Joburg’s inner city slum is out of control
Dozens of buildings have been identified as potential fire and safety hazards.
Trash from the Florence Nightingale building in Hillbrow is dumped into a nearby alleyway. Image: Supplied
Johannesburg’s inner city has been in the international news recently for all the wrong reasons. A freakish underground methane gas blast on Lilian Ngoyi Street in the city centre in July made international news, as did the fire at the five-storey Usindiso building in Marshalltown that killed 77 people in August.
In June, a fire broke out in the Florence Nightingale building in Hillbrow, killing two children who had been locked in an apartment with no means of escape.
Both the Usindiso and Florence Nightingale buildings had been hijacked by criminal gangs who rent out rooms to the city’s most desperate, usually for about R1 500 a month.
Incidents like the Usindiso and Florence Nightingale fires have highlighted the epidemic of building hijackings and illegal squatting in Joburg.
The areas most at risk are the CBD, Hillbrow, Berea, Jeppestown, Joubert Park, Denver, Selby and Doornfontein.
We know this because a list of the city’s most dangerous buildings has been supplied to the City of Joburg by Vermaak Marshal Wellbeloved (VMW) Inc, a firm of attorneys primarily concerned with restoring properties to their rightful owners – mostly buildings that have been either hijacked or subject to rent boycotts.
Moneyweb visited some of the worst buildings, and you can see the state of the Florence Nightingale in the picture below.
The building is marinated in trash, and has no water or electricity, yet people are still living in it.
One of the occupants, Sipho Dlamini, says City Power came last week to remove the transformer that supplied electricity to the building.
Looking at the state of the Florence Nightingale, and the potential fire hazard it poses, it should come as no surprise that the city has reclaimed its transformer.
In a recent court case filed in the Johannesburg High Court, we learned that the City of Joburg had suspended its obligations to provide temporary emergency accommodation to illegal occupiers during the Covid national state of emergency. It turns out the city has just 11 temporary emergency accommodation facilities, all of which are full, with a need for a further 1 500 beds.
Greg Vermaak of VMW Inc explains how hundreds of property owners have been dispossessed over the last three decades.
“Twenty years ago, we saw a trend of buildings being hijacked by criminal gangs. That still continues to this day, but the schemes have become more sophisticated in recent years.
“It starts with a rent boycott, usually over a claim that the property owner is not properly maintaining the building. It’s very easy to get other occupants to sign on to a rent boycott, but what then happens is that someone else, other than the owner, starts collecting rent.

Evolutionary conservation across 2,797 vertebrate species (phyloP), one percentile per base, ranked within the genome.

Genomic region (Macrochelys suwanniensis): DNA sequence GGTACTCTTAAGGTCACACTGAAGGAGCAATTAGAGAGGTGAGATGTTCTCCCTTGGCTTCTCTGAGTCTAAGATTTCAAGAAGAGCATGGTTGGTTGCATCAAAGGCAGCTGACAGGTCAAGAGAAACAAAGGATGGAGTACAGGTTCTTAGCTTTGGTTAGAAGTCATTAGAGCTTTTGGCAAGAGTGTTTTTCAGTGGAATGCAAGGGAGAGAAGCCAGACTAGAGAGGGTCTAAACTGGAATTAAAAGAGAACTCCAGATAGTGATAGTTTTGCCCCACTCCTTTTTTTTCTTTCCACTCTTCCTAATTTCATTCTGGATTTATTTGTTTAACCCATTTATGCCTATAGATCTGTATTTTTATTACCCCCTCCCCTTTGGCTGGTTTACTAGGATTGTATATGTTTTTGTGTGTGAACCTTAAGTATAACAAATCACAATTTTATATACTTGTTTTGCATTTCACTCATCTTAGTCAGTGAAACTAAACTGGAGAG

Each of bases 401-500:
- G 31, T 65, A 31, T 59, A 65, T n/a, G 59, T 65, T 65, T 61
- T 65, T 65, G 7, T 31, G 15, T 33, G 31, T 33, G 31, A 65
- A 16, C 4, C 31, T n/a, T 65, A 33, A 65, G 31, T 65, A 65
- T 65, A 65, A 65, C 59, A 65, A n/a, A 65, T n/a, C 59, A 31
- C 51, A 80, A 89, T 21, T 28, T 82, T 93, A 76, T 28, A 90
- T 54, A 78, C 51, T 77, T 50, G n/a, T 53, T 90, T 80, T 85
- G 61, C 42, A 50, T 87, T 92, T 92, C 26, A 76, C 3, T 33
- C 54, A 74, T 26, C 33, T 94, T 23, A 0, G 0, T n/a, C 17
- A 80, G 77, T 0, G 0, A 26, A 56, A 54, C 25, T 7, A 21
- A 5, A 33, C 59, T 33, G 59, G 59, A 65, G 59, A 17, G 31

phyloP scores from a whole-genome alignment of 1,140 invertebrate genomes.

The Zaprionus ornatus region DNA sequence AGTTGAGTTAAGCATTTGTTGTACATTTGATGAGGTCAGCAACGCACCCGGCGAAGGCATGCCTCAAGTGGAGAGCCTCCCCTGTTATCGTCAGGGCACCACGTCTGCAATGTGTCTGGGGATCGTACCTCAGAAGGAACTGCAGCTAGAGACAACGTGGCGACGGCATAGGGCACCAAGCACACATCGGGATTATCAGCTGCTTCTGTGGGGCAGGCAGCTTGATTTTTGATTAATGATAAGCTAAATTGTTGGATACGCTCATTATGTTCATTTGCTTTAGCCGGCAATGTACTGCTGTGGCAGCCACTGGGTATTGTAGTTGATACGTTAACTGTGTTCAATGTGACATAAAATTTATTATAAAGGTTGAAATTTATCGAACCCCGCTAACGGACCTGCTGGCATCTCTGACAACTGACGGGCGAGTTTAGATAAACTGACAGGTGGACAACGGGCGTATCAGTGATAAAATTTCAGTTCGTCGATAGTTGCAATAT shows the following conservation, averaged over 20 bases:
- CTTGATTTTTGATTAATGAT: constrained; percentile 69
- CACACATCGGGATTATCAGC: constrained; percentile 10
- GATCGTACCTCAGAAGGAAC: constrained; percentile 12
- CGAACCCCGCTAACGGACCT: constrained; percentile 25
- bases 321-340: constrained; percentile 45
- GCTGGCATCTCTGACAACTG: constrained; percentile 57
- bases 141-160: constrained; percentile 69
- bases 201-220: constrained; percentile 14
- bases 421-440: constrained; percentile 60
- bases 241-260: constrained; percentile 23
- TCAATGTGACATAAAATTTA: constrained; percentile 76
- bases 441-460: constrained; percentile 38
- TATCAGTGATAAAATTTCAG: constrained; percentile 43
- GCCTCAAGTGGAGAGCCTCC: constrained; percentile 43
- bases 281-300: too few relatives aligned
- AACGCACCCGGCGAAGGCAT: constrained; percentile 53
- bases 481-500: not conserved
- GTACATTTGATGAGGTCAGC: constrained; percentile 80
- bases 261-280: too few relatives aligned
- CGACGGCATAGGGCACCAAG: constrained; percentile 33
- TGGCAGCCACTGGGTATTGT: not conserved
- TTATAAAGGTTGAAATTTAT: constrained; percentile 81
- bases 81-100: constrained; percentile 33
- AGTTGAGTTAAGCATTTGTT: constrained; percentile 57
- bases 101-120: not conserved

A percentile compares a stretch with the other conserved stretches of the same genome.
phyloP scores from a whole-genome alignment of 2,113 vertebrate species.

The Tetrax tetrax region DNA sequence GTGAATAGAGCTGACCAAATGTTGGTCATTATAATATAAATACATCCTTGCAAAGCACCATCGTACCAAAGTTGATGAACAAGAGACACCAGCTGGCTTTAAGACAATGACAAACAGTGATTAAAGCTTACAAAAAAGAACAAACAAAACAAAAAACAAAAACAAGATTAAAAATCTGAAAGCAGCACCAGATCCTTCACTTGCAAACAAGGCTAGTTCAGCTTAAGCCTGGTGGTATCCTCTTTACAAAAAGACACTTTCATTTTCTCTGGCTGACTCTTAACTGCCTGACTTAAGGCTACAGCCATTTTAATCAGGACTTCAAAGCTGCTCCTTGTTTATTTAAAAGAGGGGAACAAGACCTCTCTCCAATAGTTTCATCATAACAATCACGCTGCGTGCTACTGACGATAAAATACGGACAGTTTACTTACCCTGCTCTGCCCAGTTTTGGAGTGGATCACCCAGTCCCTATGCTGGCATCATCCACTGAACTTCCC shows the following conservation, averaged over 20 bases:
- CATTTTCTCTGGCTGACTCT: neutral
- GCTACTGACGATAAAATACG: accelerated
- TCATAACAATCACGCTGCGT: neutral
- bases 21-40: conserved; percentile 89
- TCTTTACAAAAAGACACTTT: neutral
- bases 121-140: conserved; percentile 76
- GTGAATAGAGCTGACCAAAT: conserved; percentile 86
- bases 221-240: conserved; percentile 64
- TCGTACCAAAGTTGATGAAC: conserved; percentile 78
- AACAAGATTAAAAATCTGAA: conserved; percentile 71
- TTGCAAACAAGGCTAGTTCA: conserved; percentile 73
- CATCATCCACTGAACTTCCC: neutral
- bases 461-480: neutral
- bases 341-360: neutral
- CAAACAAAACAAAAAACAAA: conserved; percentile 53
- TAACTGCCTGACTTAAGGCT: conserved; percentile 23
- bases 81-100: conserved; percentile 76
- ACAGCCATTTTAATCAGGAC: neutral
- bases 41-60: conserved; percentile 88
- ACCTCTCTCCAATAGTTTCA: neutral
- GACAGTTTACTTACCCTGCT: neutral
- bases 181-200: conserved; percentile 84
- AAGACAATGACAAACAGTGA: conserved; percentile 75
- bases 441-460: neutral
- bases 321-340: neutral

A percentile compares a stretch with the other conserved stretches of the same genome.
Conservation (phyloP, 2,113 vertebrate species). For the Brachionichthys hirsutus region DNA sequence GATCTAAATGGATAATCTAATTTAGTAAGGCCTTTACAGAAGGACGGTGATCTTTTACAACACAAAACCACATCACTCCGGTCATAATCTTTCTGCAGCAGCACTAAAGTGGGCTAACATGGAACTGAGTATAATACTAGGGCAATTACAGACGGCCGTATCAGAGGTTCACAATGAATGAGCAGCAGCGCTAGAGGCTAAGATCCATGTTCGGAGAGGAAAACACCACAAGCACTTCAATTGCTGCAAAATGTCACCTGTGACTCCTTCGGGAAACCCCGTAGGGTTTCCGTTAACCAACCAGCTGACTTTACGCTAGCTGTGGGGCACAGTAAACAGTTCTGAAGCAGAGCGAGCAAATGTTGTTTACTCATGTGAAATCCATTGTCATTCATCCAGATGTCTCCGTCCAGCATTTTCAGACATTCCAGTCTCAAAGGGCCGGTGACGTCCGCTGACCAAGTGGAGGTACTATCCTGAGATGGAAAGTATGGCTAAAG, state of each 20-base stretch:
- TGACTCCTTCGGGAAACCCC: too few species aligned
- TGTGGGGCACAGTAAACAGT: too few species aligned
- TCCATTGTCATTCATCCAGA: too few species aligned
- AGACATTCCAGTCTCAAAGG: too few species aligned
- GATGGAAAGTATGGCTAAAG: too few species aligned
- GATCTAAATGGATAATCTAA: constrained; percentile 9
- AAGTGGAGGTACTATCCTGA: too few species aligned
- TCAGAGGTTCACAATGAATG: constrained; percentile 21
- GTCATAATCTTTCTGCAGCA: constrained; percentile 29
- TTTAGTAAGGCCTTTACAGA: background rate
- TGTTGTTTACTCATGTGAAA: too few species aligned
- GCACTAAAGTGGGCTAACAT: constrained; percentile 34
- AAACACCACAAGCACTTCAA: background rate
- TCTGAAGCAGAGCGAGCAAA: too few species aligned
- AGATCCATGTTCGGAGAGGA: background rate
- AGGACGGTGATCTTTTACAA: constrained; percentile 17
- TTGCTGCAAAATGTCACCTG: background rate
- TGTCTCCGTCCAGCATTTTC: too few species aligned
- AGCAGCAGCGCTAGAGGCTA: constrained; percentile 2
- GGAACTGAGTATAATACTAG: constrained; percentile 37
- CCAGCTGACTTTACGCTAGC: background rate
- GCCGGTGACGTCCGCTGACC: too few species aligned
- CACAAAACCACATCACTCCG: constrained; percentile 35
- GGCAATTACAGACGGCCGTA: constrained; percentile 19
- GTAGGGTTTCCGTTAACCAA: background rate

“I would say there are very few buildings in Joburg where no one is paying rent,” says Vermaak.
“They may not be paying it to the proper owner, but they are paying rent to someone, at which point the building has become hijacked.”
In cases such as this, the occupants cannot be regarded as squatters.
They have no idea who owns the building and are paying rent to whoever represents themselves as the building owner or manager.
The Constitution and various other statutes, principally the Prevention of Illegal Eviction from and Unlawful Occupation of Land (PIE) Act, make it unlawful to evict someone in dire poverty without the local municipality finding them alternative emergency accommodation.
That makes it virtually impossible to evict tenants, as most municipalities do not have alternative accommodation.
Partitioning rooms to maximise rent
To maximise the rental income, the hijackers or building ‘managers’ sub-divide rooms with hardboard partitions, and sometimes curtains, which can easily catch fire.
There is no electricity in these buildings, so the occupants use mainly paraffin for cooking and heating, and candles for light. Several of the reported fires in Joburg buildings were set off by neglected paraffin stoves or candles. Fire hydrants are repurposed for domestic water uses, and trash is left to accumulate in alleyways or streets.
The picture below shows a building in Davies Street in Doornfontein that used to be an office block but has since been turned into rental accommodation.
A list compiled by VMW Inc at the request of the City of Joburg identifies 17 buildings in Joburg deemed to be “very dangerous”.
They include the Florence Nightingale in Hillbrow, the St George’s Presbyterian Church in Joubert Park, the Old Nurse’s Home Hospital Hill complex in Hillbrow, the World Trade Centre in the CBD, and Metropolitan Heights in Hillbrow.
Several more buildings in Jeppestown, Doornfontein, Yeoville and Selby have been flagged as having potential safety issues.
Litigation is underway to force the city to find alternative emergency accommodation for thousands of occupants spread across these buildings, and court orders have been obtained in support of the property owners.
These court orders are however effectively sterilised by the city’s inability to find alternative accommodation.
Many of the tenants in these slums are undocumented foreigners, which requires the South African Police Service and the Department of Home Affairs to collaborate in processing them, either for documentation or deportation.
The City of Joburg may be years away from having sufficient rooms to accommodate the inner city tenants in hijacked buildings, but the recent fire at the Usindiso building in Marshalltown seems to have prompted action by city officials.
Most of these buildings are not fit for human habitation, but tenants with no other place to go are staying put until some other plan is made.